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GOE’s Set 3: Christian Ethics and Moral Theology

GOE’s Set 3: Christian Ethics and Moral Theology

Crusty Old Dean aka Dean Tom Ferguson of Bexley Hall Seminary, reflects on Set 3 of questions on the General Ordination Examinations (GOE’s).

Set 3 Christian Ethics and Moral Theology


You observe two bumper stickers displayed together on a car in a university neighborhood. One says, “Save the Whales.” The other says, “Keep Abortion Safe and Legal.”

Choose one of the following ethical approaches: Virtue Ethics, Feminist Ethics, Teleological Ethics.

1. In your own words, provide a 250-word, working definition of the chosen ethical approach as practiced in a Christian theological context. The definition should be appropriate to what might be given at an adult education forum in a parish.

2. With direct reference to the definition given in 1.), provide a reasoned, 750-word argument for how the messages of these two bumper stickers, taken together, do or do not represent a morally coherent world view, consonant with your understanding of Christian responsibility.

Read COD’s thoughts on this question– what do you think of the question? How would you set out to answer it?


posted by Ann Fontaine


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Bill Simpson

This is just an awful question.

First, one might plausibly ask if any of the supplied options is up to explicating the _motorist’s_ moral intuitions–not the other way around. Virtue theory and most forms of consequentialism (presumably what the questioner means here by “teleological ethics”) are notoriously anthropocentric and would give little guidance in thinking about nature as a moral patient. While some consequentialists (Peter Singer) might recognize human-independent interests of particular whales or fetuses as pain experiencers, these ethicists are stymied when it comes to nonsensate, aggregate living systems, e.g., the living and nonliving things comprising a watershed. The situation is even worse in the case of virtue ethics (presumably Alisdair McIntyre, not Aristotle) and (at least) Carol Gilligan’s feminist ethics, because here normatively hangs on human valuing, not objective relationships inherent in nature. If the whale is incapable of a rich inner life (McIntyre) or profound human relationships (Gilligan), too bad for the whale–unless some third, duck-tapey consideration is supplied, thus rendering the proposed theories otiose.

Secondly, the question’s author does not appear to have a handle on standard notions of teleology, at least as the word is used in standard treatments of moral philosophy. The grand old consequentialists (Bentham, Mill, Sidgwick) aimed at doing moral philosophy without appealing either to formal notions of duty (Kant) or Greek and mediaeval conceptions of inherent purpose in individual things or nature generally. Insofar as the early utilitarians were in revolt against the Greek and scholastic project of finding value by reflecting on purpose in nature, these guys were anti-teleologists. Moreover, McIntyre expressly preserves teleology in the sense of flourishing by realizing a plan of life while rejecting the old Aristotelian claims of objective human functions and purposes observable in nature.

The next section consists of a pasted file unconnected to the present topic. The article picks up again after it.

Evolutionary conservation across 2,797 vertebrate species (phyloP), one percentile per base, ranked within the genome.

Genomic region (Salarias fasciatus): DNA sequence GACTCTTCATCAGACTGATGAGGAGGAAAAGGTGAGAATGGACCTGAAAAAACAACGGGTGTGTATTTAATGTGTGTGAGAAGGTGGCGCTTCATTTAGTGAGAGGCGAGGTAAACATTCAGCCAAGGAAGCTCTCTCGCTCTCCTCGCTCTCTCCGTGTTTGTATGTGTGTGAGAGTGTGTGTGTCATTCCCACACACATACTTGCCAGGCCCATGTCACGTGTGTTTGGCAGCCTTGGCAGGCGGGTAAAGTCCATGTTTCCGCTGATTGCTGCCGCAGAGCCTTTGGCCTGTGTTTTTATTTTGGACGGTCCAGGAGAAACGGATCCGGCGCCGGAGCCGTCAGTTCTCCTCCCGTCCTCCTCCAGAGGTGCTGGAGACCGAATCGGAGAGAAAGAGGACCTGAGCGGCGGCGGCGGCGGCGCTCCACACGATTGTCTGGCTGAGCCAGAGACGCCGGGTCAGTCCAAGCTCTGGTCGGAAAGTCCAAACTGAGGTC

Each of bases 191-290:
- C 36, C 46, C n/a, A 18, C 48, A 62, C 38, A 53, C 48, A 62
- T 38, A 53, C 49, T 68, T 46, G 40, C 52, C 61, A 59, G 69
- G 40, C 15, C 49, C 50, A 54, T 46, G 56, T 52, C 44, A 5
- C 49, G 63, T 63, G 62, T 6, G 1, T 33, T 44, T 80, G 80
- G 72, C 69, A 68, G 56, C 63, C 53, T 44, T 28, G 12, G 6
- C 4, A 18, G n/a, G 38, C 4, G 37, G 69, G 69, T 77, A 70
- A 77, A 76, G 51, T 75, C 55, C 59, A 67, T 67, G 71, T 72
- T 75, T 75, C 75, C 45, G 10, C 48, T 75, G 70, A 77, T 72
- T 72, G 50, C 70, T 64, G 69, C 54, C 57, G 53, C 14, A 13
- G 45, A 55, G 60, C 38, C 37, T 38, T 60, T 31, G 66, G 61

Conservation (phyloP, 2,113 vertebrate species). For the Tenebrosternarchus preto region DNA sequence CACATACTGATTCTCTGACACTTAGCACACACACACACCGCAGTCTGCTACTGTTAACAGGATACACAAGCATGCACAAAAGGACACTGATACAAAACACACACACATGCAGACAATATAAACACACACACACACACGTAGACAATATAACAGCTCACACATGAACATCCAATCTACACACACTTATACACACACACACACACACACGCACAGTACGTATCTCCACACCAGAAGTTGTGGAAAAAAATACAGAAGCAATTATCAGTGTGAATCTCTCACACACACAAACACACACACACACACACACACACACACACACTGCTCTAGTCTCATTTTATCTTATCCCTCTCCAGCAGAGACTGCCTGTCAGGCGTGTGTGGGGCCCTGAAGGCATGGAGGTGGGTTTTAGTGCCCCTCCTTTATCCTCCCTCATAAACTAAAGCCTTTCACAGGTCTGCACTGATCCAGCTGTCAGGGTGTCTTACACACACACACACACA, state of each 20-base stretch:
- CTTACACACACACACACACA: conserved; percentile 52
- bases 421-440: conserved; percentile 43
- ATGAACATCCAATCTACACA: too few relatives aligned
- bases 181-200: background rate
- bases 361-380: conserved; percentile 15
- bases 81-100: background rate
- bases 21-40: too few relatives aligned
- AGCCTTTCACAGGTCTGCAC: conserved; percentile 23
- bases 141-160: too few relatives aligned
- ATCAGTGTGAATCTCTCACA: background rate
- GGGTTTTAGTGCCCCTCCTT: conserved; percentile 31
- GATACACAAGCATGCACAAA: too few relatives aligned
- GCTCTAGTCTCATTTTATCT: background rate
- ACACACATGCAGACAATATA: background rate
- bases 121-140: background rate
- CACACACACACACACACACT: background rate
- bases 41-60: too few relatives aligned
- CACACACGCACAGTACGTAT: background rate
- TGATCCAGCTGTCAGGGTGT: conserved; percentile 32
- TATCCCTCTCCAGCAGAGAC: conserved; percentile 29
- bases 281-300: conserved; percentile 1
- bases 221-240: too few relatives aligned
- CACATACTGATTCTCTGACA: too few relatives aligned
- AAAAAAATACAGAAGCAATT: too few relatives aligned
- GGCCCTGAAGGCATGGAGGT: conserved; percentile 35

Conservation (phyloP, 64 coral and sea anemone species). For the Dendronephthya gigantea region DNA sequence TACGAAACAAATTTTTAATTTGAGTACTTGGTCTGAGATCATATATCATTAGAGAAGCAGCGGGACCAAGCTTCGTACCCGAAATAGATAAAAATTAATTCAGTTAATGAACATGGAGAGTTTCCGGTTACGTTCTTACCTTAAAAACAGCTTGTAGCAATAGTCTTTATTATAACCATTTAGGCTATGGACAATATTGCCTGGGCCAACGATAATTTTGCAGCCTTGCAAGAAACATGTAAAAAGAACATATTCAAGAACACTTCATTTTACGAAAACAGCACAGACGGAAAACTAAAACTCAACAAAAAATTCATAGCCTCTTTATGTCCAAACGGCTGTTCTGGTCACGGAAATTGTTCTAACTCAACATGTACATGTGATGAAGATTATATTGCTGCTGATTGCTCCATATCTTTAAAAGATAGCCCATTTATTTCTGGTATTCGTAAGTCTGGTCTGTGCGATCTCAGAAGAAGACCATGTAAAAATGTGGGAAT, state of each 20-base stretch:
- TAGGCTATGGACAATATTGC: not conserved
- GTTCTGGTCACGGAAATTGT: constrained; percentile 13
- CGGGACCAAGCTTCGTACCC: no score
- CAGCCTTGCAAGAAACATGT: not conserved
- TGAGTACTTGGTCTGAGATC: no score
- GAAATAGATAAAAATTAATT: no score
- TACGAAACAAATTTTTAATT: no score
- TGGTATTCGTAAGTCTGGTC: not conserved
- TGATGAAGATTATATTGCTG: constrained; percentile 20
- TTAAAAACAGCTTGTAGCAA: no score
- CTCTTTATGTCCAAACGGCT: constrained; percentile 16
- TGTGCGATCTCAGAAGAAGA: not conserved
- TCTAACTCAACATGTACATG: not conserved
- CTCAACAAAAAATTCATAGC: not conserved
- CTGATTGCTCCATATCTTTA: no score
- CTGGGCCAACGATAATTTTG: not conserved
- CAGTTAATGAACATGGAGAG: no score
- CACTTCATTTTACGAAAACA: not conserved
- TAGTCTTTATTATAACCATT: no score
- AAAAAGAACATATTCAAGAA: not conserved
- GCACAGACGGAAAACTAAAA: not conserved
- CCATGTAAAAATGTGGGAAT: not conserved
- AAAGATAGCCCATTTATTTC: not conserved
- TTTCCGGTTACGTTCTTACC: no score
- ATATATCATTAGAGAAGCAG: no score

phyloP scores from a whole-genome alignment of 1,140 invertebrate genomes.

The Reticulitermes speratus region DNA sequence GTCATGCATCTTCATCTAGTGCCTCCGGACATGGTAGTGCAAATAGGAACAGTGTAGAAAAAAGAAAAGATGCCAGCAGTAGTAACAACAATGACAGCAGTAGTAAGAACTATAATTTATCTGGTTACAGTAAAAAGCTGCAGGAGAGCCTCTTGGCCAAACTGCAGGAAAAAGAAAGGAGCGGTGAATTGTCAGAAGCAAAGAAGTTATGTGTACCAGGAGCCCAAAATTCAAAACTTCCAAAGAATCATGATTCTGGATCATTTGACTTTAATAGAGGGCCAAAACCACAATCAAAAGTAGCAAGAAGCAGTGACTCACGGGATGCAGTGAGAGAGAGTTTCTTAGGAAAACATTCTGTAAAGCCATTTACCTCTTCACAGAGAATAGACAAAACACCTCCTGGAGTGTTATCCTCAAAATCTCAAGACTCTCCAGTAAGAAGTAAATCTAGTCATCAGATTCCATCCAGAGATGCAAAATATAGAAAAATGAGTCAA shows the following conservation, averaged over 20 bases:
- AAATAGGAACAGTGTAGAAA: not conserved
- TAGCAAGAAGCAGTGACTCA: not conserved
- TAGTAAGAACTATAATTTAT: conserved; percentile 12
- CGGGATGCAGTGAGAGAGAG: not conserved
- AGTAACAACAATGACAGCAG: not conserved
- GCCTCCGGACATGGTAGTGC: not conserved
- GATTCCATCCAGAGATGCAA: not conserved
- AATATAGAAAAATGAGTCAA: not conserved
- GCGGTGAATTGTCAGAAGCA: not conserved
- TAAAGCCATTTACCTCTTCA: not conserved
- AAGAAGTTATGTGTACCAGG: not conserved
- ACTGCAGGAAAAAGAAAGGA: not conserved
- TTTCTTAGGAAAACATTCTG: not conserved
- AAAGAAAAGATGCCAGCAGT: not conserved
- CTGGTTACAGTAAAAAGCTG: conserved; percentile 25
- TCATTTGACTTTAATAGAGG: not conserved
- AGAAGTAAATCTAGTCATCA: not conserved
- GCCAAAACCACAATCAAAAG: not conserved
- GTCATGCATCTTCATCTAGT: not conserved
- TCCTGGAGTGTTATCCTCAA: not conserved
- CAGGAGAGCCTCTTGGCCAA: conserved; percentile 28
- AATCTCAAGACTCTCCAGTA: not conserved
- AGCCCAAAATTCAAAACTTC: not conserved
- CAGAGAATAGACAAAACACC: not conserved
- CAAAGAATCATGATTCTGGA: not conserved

Finally, a clearer approach would be to let the utilitarians get on with being consequentialists and stipulate that both McIntyre and probably Gilligan are engaged in teleological speculation that has become detached from nature. Then we abandon these approaches to their own sterility.

Once free of such post-Cartesian wandering in our own minds, the path is clear to think about humanity as a species among species living with finite natural resources and in dynamic equilibrium with respect to energy from the sun. If this is our true situation, the real moral questions of our time are about human population growth and an extractive energy economy that disrupt the planet’s very ability to sustain life.

The good news is that the motorist’s already on the case, so were the Greeks, and so was a Scholastic philosopher and theologian named Thomas Aquinas. Each in their own way views creation as a great chain of being. Earlier, in the 6th century, St. Benedict envisioned all creation as grains of dust dancing in a shaft of light shining from the hand of God. Perhaps more classroom time can be given to reclaiming that wisdom.

Wallace W. Mills

What a great question to wrestle with for three hours! I’ve seen such pairings, and it was challenging, enlightening, and instructive to write about!

Chaz Brooks

I’m surprised. The GOE’s usually avoid super controversial issues like abortion.

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